Leaving legalism for Christ

One thing I’ve found in over 40 years with Jesus is that legalistic people never think they are legalistic. I know I didn’t, and still don’t, even though I still detect some residual legalism in my own life from time to time. But when you understand the underlying premise of legalism, you’ll begin to see where it pops up in your own life.

First, legalistic behavior is only the symptom. It doesn’t explain where it comes from. Legalism, at its most fundamental core, is a mindset that believes we must work on our failings instead of becoming who we are in Christ.

Legalism is when we try to please God by anything other than by believing Him.

And without faith it is impossible to please God, because anyone who comes to him must believe that he exists and that he rewards those who earnestly seek him. (Heb.11:6 NIV*)

Legalism is actually a spiritual stronghold, forged from pretensions that keep us ever knowing about God but never experientially knowing Him. These lies must be taken captive and made obedient to the truth of Christ (2 Cor.10:3-5).

In a word, legalism is the inevitable result when we don’t abide (John 15:1-12). When we choose to live our life in Christ apart from remaining in His love. We become unfruitful branches.

Paul said this to the foolish Galatians:

What has happened to you Galatians to be acting so foolishly? You must have been under some evil spell! Didn’t God open your eyes to see the meaning of Jesus’ crucifixion? Wasn’t he revealed to you as the crucified one? (Gal.3:1 TPT*)

The Galatians had fallen under legalism’s insidious spell. We can, too. How does this happen? One reason is because the meaning of the Cross requires revelation. It doesn’t make sense to our natural mind. Our human default is legalism. All you have to do is turn on the news to prove this is true!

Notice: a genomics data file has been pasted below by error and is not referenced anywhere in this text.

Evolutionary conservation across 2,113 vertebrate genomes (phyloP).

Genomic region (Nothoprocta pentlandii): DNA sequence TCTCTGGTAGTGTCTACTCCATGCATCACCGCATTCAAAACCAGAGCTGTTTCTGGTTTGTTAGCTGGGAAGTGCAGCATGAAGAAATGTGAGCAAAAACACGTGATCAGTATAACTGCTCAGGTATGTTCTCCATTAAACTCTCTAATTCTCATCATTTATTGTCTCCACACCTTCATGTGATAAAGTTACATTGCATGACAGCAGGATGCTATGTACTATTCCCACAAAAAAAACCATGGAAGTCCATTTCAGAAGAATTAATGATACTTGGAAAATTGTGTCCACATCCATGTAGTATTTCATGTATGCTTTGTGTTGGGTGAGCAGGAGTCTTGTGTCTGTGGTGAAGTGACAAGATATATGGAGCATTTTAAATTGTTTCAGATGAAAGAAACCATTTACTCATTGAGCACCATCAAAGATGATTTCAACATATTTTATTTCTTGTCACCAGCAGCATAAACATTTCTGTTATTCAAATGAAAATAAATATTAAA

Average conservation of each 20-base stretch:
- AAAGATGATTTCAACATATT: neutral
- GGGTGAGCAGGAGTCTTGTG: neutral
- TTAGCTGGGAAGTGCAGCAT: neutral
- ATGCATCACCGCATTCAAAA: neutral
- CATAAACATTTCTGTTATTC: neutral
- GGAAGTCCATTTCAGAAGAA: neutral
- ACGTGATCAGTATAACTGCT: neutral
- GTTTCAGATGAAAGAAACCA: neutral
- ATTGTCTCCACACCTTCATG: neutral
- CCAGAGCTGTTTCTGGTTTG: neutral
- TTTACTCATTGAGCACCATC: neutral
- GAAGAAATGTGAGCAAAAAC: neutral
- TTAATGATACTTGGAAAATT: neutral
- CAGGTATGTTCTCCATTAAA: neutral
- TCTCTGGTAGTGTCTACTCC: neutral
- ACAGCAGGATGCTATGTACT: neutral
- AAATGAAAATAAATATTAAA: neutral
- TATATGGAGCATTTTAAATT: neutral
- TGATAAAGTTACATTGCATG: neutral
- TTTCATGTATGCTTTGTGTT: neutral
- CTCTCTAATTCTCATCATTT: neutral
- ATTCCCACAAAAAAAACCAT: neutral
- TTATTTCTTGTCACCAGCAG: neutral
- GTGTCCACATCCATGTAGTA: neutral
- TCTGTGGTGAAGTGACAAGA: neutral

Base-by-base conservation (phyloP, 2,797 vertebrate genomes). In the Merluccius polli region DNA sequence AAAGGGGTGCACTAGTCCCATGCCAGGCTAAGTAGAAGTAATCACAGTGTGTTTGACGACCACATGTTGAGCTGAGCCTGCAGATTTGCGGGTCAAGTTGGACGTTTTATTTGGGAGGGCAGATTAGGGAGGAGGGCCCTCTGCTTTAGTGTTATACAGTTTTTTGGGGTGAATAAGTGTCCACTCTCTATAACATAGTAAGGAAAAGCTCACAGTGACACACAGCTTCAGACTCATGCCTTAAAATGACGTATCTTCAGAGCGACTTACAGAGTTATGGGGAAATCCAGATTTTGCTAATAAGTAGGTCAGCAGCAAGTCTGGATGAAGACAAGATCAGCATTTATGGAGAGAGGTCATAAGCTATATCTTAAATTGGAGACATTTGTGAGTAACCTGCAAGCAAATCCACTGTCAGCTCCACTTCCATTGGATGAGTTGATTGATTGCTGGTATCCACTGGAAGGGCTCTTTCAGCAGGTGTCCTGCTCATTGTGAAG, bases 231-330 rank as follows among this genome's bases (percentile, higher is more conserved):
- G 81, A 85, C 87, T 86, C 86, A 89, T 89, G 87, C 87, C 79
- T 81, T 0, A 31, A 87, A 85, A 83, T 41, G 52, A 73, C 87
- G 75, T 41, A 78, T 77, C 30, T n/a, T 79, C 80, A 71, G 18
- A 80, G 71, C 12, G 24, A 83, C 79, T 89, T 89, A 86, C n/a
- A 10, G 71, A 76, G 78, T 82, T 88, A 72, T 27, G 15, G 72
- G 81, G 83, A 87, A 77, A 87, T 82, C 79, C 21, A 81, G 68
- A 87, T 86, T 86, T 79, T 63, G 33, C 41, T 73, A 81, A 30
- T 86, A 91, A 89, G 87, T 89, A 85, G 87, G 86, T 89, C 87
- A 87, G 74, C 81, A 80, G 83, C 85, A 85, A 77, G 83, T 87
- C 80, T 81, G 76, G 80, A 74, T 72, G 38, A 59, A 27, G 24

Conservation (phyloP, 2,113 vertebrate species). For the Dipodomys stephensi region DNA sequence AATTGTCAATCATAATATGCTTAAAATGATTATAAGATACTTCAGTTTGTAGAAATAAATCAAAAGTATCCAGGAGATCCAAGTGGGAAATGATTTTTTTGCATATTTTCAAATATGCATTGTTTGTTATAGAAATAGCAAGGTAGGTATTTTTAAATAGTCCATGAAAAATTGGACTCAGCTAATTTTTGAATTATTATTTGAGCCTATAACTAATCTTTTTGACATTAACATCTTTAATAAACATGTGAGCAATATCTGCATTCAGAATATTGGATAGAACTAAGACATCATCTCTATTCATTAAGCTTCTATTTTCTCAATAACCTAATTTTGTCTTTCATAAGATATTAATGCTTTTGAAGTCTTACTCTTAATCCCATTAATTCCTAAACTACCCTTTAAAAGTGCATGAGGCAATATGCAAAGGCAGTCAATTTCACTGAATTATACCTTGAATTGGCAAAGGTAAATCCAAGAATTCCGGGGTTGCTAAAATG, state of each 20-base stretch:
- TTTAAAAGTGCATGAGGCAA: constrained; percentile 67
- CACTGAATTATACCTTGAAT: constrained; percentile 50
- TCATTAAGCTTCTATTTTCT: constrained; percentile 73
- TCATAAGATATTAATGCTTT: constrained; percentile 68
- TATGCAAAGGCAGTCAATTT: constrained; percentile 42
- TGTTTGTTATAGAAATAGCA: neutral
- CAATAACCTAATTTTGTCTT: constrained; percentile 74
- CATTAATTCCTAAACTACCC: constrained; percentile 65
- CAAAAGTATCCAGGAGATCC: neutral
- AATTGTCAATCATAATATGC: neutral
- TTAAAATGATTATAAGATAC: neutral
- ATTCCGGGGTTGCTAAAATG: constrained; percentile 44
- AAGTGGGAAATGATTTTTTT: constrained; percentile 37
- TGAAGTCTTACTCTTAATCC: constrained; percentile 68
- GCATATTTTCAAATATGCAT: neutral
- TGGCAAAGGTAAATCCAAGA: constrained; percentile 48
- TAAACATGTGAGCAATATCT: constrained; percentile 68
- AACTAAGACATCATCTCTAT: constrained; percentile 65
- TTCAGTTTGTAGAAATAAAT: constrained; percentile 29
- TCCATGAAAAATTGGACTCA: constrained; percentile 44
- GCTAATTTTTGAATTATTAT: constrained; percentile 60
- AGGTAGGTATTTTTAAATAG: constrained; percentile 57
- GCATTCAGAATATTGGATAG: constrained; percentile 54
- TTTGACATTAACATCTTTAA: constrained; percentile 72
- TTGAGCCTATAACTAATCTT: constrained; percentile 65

Legalism is the cultural mindset we inherited from eating from the wrong Tree; it’s why we invented religion, to find innumerable ways to appease our gods, whether they be secular or spiritual in nature. Legalism gives us the right to compare ourselves to others and to shame and condemn those who aren’t behaving like we think they should. It is an evil and hypocritical measuring stick that only divides and steals one’s joy. The religious form of legalism intoxicates us with disciplines and rituals and the promise that we might ascend up to “heaven.” It’s all a poisonous lie.

Legalism negates the meaning of Jesus’ crucifixion. What is that meaning? It’s that when Christ died, you died; when He was buried, your sin was forever buried with Him; when He rose from the dead, you rose with Him; and when He was seated at the right hand of God, you were seated there in Him! When we truly understand this, we will begin to understand how absurd it is to try to appease God by trying to clean up what He has crucified.

But, as I’ve said before, while our spirit perfectly knows all these things and lives freely in heaven right now in Christ, our soul has been poisoned and scarred by our life experiences (and possibly, bad theology). This is why we must train our soul to live from heaven to earth. And we can only do this from a place of rest, abiding in His love.

Conversely, we actually strengthen the legalistic bonds within us when we try to work on our behavior instead of letting Him train and empower us as we remain in His love. As I’ve said many times, we put ourselves on an endless hamster wheel that will never get us to where we want to go.

This is a critical truth: nothing will ever change when we keep trying to prop up the “old self.” God is not, and never will be, interested in working on our failings. He’s only interested in revealing our new self in Christ.